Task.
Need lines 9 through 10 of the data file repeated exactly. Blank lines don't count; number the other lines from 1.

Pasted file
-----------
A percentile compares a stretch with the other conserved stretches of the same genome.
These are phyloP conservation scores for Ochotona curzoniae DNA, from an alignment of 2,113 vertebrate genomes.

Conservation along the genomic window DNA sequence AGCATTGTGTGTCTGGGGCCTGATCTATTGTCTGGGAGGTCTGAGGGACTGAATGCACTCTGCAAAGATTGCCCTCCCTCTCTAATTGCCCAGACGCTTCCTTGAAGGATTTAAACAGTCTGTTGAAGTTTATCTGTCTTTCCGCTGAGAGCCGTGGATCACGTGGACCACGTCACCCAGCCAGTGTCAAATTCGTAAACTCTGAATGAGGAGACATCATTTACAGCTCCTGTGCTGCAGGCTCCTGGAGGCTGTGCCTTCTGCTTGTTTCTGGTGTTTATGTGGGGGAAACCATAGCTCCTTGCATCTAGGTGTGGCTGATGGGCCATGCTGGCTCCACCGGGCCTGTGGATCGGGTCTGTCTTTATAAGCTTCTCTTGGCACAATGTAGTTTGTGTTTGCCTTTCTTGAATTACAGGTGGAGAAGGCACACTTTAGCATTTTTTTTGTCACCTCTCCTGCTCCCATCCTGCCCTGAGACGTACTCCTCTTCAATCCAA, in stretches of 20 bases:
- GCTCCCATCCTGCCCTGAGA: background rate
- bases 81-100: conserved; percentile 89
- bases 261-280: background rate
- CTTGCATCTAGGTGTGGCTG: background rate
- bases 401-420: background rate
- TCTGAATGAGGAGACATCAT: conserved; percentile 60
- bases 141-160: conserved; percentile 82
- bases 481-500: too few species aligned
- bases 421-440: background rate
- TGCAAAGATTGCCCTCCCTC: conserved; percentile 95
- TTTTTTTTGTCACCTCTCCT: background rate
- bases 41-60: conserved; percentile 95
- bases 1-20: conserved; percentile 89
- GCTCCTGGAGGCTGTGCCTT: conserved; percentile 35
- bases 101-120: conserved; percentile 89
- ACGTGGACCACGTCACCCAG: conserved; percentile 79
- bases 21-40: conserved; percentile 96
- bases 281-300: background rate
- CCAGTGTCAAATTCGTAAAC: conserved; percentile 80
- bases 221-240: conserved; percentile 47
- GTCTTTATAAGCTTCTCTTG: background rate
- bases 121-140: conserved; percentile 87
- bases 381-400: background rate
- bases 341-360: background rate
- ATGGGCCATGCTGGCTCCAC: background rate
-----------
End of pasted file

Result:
- TCTGAATGAGGAGACATCAT: conserved; percentile 60
- bases 141-160: conserved; percentile 82